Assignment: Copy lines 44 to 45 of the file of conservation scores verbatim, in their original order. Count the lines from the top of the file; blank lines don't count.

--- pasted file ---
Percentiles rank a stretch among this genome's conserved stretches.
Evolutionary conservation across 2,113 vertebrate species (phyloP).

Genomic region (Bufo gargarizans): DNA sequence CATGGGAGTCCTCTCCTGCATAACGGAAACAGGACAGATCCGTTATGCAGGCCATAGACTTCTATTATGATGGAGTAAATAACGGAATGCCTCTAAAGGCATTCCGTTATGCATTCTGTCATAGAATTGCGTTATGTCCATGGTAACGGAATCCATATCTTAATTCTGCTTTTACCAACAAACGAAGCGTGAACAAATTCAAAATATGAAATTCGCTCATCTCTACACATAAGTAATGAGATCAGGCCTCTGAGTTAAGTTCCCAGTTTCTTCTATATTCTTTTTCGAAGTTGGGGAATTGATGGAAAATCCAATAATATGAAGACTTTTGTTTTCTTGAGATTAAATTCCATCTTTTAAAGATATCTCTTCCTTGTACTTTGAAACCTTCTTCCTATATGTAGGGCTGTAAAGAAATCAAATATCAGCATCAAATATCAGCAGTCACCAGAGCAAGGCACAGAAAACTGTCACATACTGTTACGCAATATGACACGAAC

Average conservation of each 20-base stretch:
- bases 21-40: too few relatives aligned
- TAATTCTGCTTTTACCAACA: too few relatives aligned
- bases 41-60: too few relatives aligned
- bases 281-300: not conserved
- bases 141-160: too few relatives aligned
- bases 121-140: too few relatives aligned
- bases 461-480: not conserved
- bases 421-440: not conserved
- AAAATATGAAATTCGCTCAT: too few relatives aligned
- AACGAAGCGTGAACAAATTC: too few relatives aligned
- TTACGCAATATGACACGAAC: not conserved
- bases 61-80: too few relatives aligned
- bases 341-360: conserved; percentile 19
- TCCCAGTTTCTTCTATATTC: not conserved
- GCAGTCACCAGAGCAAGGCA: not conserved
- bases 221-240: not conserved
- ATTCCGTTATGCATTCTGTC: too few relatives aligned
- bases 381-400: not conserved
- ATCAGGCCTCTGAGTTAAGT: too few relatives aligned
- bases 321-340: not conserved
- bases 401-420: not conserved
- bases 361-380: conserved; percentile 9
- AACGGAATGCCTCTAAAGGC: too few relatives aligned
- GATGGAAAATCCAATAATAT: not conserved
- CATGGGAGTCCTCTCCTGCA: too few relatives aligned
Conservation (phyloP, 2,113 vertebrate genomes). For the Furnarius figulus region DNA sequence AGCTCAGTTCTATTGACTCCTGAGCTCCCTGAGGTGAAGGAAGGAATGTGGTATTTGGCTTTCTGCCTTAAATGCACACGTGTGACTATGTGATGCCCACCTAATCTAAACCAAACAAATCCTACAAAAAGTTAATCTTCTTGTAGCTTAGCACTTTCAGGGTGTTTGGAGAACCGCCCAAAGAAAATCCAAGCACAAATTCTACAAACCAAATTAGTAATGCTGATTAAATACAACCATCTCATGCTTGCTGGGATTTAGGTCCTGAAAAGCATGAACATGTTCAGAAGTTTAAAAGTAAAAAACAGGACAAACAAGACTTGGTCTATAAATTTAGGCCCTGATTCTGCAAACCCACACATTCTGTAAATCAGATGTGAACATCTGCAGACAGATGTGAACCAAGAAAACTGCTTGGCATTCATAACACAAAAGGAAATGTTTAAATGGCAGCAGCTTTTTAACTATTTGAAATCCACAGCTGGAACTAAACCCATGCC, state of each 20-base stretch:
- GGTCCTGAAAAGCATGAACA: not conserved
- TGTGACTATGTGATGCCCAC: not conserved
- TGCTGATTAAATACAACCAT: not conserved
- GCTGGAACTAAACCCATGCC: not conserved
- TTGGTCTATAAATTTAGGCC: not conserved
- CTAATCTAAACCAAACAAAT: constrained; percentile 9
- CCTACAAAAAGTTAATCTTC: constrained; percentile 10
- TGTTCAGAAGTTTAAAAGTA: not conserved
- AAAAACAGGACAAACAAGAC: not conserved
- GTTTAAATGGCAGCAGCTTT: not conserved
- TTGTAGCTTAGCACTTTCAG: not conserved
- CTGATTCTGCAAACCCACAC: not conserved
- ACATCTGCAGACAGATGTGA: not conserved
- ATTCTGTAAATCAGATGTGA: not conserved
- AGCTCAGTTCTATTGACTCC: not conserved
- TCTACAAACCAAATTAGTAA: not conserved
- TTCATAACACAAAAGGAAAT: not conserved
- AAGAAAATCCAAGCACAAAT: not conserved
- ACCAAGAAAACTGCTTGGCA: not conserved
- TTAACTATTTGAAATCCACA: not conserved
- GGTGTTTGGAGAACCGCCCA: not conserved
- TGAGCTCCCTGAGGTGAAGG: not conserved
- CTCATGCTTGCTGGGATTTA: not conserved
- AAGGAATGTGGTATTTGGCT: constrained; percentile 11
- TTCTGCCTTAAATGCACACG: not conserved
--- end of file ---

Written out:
- ATTCTGTAAATCAGATGTGA: not conserved
- AGCTCAGTTCTATTGACTCC: not conserved